Reimagining learning: library renovation better serves students


Pacific’s William Knox Holt Memorial Library and Learning Center features the John and June Rogers Atrium, a digital maker’s space, a meditation and prayer area, and a full-service Starbucks café.

University of the Pacific’s William Knox Holt Memorial Library and Learning Center has reimagined spaces to reflect how students learn today.

Students this fall will benefit from the full transformation, which features the John and June Rogers Atrium, a digital maker’s space, a meditation and prayer area, and a full-service Starbucks café.

“The William Knox Holt Memorial Library and Learning Center renovation is one of the top five capital projects in recent Pacific history,” said Chris Madill ’90, director of planning and construction management. “It took the dedication and vision of university and library leaders to alter the essential campus building from a repository of books into a student-focused space … I believe other California-based higher education institutions will learn from our transformative renovation and aspire to do the same.”

The renovation also improved accessibility throughout the facility and sourced sustainably responsible materials that met California Green Building standards and exceeded the state energy standards, Madill said.

This August, Pacific unveiled the Starbucks café and the Multi-faith Meditation and Prayer Area. 

The Starbucks creates a “buzz” space that allows students to greet, meet and collaborate, Madill said.

Its intentional design features windows from the coffee shop into the library to make learning and studying visible. Students can see the action happening inside, said Niraj Chaudhary, associate university librarian for organization innovation. It also will provide on-campus jobs for students, he said.

Established in honor of alumnus and civil rights activist Rev. George Houser ’34, the Multi-faith Meditation and Prayer Area—found above the second floor on a mezzanine—was added in response to students’ requests. 

The space was made possible through the leadership of Dr. Mas’ood Cajee, the lead donor and advisor on the project. More than 70 donors contributed to the space, as well as for an ablution station—one of the first wudhu washing facilities in the U.S. inside an academic library—so Muslim students, faculty and staff can perform the ritual of washing before prayer.

“The William Knox Holt Memorial Library and Learning Center renovation celebrates Pacific’s diversity, equality, inclusion and wellness,” Madill said. 

The library’s participatory design process leveraged university-wide input to influence student success for generations to come. Pacific engaged students, faculty, staff, library representatives and campus planners, as well as schools and colleges on the Stockton Campus, alumni and the Associated Students of the University of the Pacific. The feedback was used to choose everything from the furniture to technology, and it led to the creation of the Student Academic Success Hub, which brought together a collection of resources, including tutoring and research librarians.

Philanthropists John and June Rogers pledged $1 million to the project to support the university's goal of facilitating student academic success and improving graduation and retention rates.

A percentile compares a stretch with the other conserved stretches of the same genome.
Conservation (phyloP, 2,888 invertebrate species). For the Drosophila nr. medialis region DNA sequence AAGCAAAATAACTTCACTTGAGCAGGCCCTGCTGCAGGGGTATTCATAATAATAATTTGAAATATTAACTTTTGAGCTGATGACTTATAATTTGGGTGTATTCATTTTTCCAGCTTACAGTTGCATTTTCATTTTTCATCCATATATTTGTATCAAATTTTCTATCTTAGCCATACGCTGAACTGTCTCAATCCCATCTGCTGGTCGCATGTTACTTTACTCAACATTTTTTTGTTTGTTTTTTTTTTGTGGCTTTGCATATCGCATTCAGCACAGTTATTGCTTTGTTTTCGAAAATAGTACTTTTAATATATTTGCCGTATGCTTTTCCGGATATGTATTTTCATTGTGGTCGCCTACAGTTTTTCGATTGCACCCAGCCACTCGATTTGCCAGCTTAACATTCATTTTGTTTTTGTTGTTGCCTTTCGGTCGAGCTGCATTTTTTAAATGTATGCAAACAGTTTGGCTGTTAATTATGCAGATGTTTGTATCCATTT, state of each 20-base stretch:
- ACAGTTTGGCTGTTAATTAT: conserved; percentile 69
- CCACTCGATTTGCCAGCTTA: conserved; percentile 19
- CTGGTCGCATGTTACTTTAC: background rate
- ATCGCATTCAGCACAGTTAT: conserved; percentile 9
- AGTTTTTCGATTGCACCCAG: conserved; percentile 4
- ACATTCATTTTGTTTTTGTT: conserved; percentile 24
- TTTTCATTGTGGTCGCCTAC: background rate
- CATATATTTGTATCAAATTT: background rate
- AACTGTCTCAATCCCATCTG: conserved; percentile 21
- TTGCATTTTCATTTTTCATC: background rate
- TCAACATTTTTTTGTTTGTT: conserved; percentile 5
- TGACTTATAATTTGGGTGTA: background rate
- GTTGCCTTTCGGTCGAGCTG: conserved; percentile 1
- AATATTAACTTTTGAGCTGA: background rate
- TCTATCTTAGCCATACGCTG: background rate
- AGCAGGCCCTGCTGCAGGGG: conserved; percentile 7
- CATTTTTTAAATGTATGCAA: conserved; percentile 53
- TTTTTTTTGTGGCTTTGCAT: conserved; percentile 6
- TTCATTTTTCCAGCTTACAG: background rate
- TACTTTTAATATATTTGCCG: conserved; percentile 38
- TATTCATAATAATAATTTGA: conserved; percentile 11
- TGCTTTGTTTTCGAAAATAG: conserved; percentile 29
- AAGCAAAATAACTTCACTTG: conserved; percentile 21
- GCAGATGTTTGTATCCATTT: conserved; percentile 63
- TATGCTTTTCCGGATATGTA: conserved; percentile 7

“We were particularly drawn to the Student Academic Support Hub,” said John Rogers. “The more we can intervene and provide students with the services they need to succeed, the more likely they are to stay in school, graduate on time and find success in their careers.”  

Chaudhary said the renovation project added more spaces and technologies to facilitate innovation, collaboration and experiential learning.  

“The library is about giving opportunities for projects through space,” Chaudhary said. “To be a resource for the Pacific community.”

Lisa Cooperman, university curator and assistant professor of practice, used the library this summer to work on the Pacific Advanced Collaboration Summer Fellowship with six students. 

“It is a huge luxury to have this dedicated space,” Cooperman said. “It supports team-based learning and projects, which is how the real world does it. It supports that pedagogical tool of working together.”

The Four Commons:
The library’s first and second floors are divided into four commons—Learning, Innovation, Academic and Reading. 

Innovation Commons: Found on the first floor, this 8,000-square-foot space is for individuals to explore, experiment and exhibit using state-of-the-art technology. It includes The Cube—a glass-walled digital maker space featuring 3D printing, drone services and more—a 100-inch touch screen for presentations, production studios, editing suites, an experimental exhibition space and learning lab.

Learning Commons: This space on the first floor includes group study rooms, collaborative spaces, a Starbucks café, computers and includes the John Muir Experience, which is home to the naturalist's bookshelves, a digital touch screen, books and writing desk.

Reading Commons: Meant to be a quiet space, this second-floor area features floor-to-ceiling windows for students to study while enjoying Pacific's natural beauty. There are individual study pods, as well as study rooms.

Academic Commons: Visible from the library’s entrance, this second-floor space brought vital student success services together to make them accessible and convenient for students. Here you will find the Student Academic Success Hub—tutoring, learning skills, and writing and math help—as well as research librarians' offices, and the Center for Teaching and Learning where instructional designers and faculty collaborate.